Season Two was a definite improvement over the first season, but the departure of both Joe and Tony Gayton, the creators, and John Shiban, the show runner, right after the series was renewed for a third season threatened to prematurely end the show. Fortunately, John Wirth, who had previously produced Terminator: The Sarah Connor Chronicles, came on board. Since roughly half the cast were killed off in the previous season, he has a tremendous opportunity to move the focus of the show away from a soap opera with three separate love triangles to the actual construction of the railroad.
Moreover, the series was supposed to show the healing process between the north and the south after the Civil War, but it has only paid lip service to that goal. While I enjoy the bromance between Cullen Bohannon (Anson Mount) and Elam Ferguson (Common), the former is a former slave-owner and the latter is a former slave, but that aspect of their friendship has received little attention. The series will start several months after the final episode of Season Two, so Eva (Robin McLeavy) and Elam’s love child will have been born, and they can now be together since the third part of the love triangle conveniently killed himself. As the enforcer of Thomas Durant (Colm Meaney), the leading investor in the railroad, Elam had received special dispensation, and was treated as an honorary white man in the camp, but Durant is gone. The black and Irish contingents of laborers had come to a mutual acceptance after teaming up to drive off a group of scabs, but whether that new-found tolerance will survive the birth of a child of mixed-parentage is questionable. Speaking of Durant, he was caught defrauding investors but it seems unlikely that he will remain absent from the show.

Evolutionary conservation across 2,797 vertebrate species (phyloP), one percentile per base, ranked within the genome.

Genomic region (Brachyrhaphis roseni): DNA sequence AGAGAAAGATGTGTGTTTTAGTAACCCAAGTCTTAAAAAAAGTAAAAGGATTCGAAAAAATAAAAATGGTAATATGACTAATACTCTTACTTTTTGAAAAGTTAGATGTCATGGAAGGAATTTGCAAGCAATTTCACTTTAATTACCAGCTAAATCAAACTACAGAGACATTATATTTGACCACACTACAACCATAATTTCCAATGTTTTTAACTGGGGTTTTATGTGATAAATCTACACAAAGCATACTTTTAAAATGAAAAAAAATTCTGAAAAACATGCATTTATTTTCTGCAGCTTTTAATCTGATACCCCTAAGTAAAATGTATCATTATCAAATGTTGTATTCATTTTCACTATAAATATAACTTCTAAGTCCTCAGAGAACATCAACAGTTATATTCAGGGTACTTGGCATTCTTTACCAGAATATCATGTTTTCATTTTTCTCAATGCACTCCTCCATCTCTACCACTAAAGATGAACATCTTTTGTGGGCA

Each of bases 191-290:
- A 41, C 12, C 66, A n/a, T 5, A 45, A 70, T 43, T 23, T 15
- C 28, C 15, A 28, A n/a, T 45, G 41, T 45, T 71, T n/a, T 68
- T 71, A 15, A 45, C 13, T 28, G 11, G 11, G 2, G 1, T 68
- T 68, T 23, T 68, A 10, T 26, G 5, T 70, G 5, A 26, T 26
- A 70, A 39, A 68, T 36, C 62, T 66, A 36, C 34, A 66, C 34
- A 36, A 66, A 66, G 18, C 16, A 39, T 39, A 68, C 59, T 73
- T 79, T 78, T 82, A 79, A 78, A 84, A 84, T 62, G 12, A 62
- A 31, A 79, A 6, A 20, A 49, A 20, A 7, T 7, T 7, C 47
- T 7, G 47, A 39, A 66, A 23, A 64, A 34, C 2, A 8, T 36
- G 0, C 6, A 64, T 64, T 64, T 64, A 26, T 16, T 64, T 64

Rumors abound that the Swede (Christopher Heyerdahl) will return. Given his dramatic escape from a well-deserved hanging at the end of the last season, it would not be a surprise, and he is far too good a character to be wasted.
Having arrived at the railroad searching for the killers of his wife and son, Bohannon soon found himself involved with Lily Bell (Dominique McElligott), who had become a widow in the first episode and was Durant’s mistress for much of the show. (Sometimes, I felt that I needed a chart to keep track of the relationships). Since she appears to have been killed by the Swede, most men would be a bit busy grieving, but he is the lead, and the lead requires a romantic interest. Apparently, Louise Ellison (Jennifer Ferrin), a feisty young reporter, will supply the necessary love interest.
The first season was very uneven, and while the second season was much more enjoyable, the writers were far from faithful to the historical record, inventing robber gangs and an attack by the Sioux that seemed to be a dress rehearsal for the Little Bighorn. Hopefully, the third season will keep the improved writing but actually follow what is written in the history books and present the construction of the transcontinental railroad as the mind-boggling technical achievement that it was.
The two-hour premiere of Hell on Wheels Season Three is on August 10. Unfortunately, AMC has failed to provide a trailer for Season 3, but this was a standout scene from Season Two.